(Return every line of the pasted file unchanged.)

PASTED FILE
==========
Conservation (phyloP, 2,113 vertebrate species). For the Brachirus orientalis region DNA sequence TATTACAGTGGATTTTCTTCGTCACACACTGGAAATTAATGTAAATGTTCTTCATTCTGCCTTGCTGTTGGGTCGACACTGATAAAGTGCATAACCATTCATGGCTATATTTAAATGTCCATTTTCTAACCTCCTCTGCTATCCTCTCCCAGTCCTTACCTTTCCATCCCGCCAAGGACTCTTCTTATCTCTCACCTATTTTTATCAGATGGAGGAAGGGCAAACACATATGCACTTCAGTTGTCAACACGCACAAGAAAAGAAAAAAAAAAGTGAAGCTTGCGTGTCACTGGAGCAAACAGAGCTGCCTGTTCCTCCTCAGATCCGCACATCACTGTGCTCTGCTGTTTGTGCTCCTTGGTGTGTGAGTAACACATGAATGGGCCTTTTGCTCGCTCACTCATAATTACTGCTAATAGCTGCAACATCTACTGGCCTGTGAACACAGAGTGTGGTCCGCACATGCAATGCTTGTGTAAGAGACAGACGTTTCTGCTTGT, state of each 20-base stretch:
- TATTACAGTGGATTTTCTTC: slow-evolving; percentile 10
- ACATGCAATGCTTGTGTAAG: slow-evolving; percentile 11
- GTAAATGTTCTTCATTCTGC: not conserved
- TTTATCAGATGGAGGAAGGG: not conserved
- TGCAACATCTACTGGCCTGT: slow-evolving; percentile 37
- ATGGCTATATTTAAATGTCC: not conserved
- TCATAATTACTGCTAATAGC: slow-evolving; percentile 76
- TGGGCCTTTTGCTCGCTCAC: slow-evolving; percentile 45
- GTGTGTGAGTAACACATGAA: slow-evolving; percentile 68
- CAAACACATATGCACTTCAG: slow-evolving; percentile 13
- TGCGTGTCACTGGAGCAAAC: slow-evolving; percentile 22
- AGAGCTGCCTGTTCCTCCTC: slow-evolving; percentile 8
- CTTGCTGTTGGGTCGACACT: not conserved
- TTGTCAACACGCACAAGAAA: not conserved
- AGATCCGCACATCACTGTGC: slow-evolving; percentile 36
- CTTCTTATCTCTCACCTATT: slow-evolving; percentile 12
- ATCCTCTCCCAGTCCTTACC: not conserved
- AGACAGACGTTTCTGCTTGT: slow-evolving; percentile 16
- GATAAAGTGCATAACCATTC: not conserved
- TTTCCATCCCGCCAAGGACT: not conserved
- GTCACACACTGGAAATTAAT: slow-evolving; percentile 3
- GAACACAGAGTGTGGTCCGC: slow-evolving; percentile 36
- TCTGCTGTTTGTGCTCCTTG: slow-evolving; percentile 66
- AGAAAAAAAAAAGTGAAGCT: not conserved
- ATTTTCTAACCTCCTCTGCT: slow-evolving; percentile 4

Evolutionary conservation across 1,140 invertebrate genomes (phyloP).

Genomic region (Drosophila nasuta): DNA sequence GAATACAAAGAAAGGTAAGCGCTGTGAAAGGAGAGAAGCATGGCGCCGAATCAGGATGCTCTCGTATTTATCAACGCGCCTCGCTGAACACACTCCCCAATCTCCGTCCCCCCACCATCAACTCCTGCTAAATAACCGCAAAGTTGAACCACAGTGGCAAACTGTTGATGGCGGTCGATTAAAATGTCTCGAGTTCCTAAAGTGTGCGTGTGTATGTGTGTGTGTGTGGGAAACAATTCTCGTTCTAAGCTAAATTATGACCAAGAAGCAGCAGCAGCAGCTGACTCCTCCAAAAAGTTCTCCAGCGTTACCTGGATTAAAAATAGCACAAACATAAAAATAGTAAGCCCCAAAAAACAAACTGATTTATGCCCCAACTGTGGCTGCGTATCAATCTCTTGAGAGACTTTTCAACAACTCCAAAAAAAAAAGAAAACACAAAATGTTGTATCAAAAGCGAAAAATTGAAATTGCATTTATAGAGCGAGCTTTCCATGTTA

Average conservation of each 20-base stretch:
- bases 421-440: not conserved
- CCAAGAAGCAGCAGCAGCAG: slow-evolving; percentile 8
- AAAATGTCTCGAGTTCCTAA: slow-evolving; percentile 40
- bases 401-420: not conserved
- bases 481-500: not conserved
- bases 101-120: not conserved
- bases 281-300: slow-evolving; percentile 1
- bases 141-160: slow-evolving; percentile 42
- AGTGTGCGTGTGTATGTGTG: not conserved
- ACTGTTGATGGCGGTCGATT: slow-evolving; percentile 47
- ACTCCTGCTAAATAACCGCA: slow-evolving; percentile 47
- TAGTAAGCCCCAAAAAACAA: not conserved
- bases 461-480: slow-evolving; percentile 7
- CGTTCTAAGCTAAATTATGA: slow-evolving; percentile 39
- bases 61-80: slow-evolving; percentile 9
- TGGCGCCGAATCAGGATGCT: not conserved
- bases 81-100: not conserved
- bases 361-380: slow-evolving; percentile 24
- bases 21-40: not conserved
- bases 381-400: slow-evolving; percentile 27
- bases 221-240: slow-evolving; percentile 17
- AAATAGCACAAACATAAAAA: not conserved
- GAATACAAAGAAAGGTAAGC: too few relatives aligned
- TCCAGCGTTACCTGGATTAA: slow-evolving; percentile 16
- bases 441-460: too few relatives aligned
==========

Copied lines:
Conservation (phyloP, 2,113 vertebrate species). For the Brachirus orientalis region DNA sequence TATTACAGTGGATTTTCTTCGTCACACACTGGAAATTAATGTAAATGTTCTTCATTCTGCCTTGCTGTTGGGTCGACACTGATAAAGTGCATAACCATTCATGGCTATATTTAAATGTCCATTTTCTAACCTCCTCTGCTATCCTCTCCCAGTCCTTACCTTTCCATCCCGCCAAGGACTCTTCTTATCTCTCACCTATTTTTATCAGATGGAGGAAGGGCAAACACATATGCACTTCAGTTGTCAACACGCACAAGAAAAGAAAAAAAAAAGTGAAGCTTGCGTGTCACTGGAGCAAACAGAGCTGCCTGTTCCTCCTCAGATCCGCACATCACTGTGCTCTGCTGTTTGTGCTCCTTGGTGTGTGAGTAACACATGAATGGGCCTTTTGCTCGCTCACTCATAATTACTGCTAATAGCTGCAACATCTACTGGCCTGTGAACACAGAGTGTGGTCCGCACATGCAATGCTTGTGTAAGAGACAGACGTTTCTGCTTGT, state of each 20-base stretch:
- TATTACAGTGGATTTTCTTC: slow-evolving; percentile 10
- ACATGCAATGCTTGTGTAAG: slow-evolving; percentile 11
- GTAAATGTTCTTCATTCTGC: not conserved
- TTTATCAGATGGAGGAAGGG: not conserved
- TGCAACATCTACTGGCCTGT: slow-evolving; percentile 37
- ATGGCTATATTTAAATGTCC: not conserved
- TCATAATTACTGCTAATAGC: slow-evolving; percentile 76
- TGGGCCTTTTGCTCGCTCAC: slow-evolving; percentile 45
- GTGTGTGAGTAACACATGAA: slow-evolving; percentile 68
- CAAACACATATGCACTTCAG: slow-evolving; percentile 13
- TGCGTGTCACTGGAGCAAAC: slow-evolving; percentile 22
- AGAGCTGCCTGTTCCTCCTC: slow-evolving; percentile 8
- CTTGCTGTTGGGTCGACACT: not conserved
- TTGTCAACACGCACAAGAAA: not conserved
- AGATCCGCACATCACTGTGC: slow-evolving; percentile 36
- CTTCTTATCTCTCACCTATT: slow-evolving; percentile 12
- ATCCTCTCCCAGTCCTTACC: not conserved
- AGACAGACGTTTCTGCTTGT: slow-evolving; percentile 16
- GATAAAGTGCATAACCATTC: not conserved
- TTTCCATCCCGCCAAGGACT: not conserved
- GTCACACACTGGAAATTAAT: slow-evolving; percentile 3
- GAACACAGAGTGTGGTCCGC: slow-evolving; percentile 36
- TCTGCTGTTTGTGCTCCTTG: slow-evolving; percentile 66
- AGAAAAAAAAAAGTGAAGCT: not conserved
- ATTTTCTAACCTCCTCTGCT: slow-evolving; percentile 4

Evolutionary conservation across 1,140 invertebrate genomes (phyloP).

Genomic region (Drosophila nasuta): DNA sequence GAATACAAAGAAAGGTAAGCGCTGTGAAAGGAGAGAAGCATGGCGCCGAATCAGGATGCTCTCGTATTTATCAACGCGCCTCGCTGAACACACTCCCCAATCTCCGTCCCCCCACCATCAACTCCTGCTAAATAACCGCAAAGTTGAACCACAGTGGCAAACTGTTGATGGCGGTCGATTAAAATGTCTCGAGTTCCTAAAGTGTGCGTGTGTATGTGTGTGTGTGTGGGAAACAATTCTCGTTCTAAGCTAAATTATGACCAAGAAGCAGCAGCAGCAGCTGACTCCTCCAAAAAGTTCTCCAGCGTTACCTGGATTAAAAATAGCACAAACATAAAAATAGTAAGCCCCAAAAAACAAACTGATTTATGCCCCAACTGTGGCTGCGTATCAATCTCTTGAGAGACTTTTCAACAACTCCAAAAAAAAAAGAAAACACAAAATGTTGTATCAAAAGCGAAAAATTGAAATTGCATTTATAGAGCGAGCTTTCCATGTTA

Average conservation of each 20-base stretch:
- bases 421-440: not conserved
- CCAAGAAGCAGCAGCAGCAG: slow-evolving; percentile 8
- AAAATGTCTCGAGTTCCTAA: slow-evolving; percentile 40
- bases 401-420: not conserved
- bases 481-500: not conserved
- bases 101-120: not conserved
- bases 281-300: slow-evolving; percentile 1
- bases 141-160: slow-evolving; percentile 42
- AGTGTGCGTGTGTATGTGTG: not conserved
- ACTGTTGATGGCGGTCGATT: slow-evolving; percentile 47
- ACTCCTGCTAAATAACCGCA: slow-evolving; percentile 47
- TAGTAAGCCCCAAAAAACAA: not conserved
- bases 461-480: slow-evolving; percentile 7
- CGTTCTAAGCTAAATTATGA: slow-evolving; percentile 39
- bases 61-80: slow-evolving; percentile 9
- TGGCGCCGAATCAGGATGCT: not conserved
- bases 81-100: not conserved
- bases 361-380: slow-evolving; percentile 24
- bases 21-40: not conserved
- bases 381-400: slow-evolving; percentile 27
- bases 221-240: slow-evolving; percentile 17
- AAATAGCACAAACATAAAAA: not conserved
- GAATACAAAGAAAGGTAAGC: too few relatives aligned
- TCCAGCGTTACCTGGATTAA: slow-evolving; percentile 16
- bases 441-460: too few relatives aligned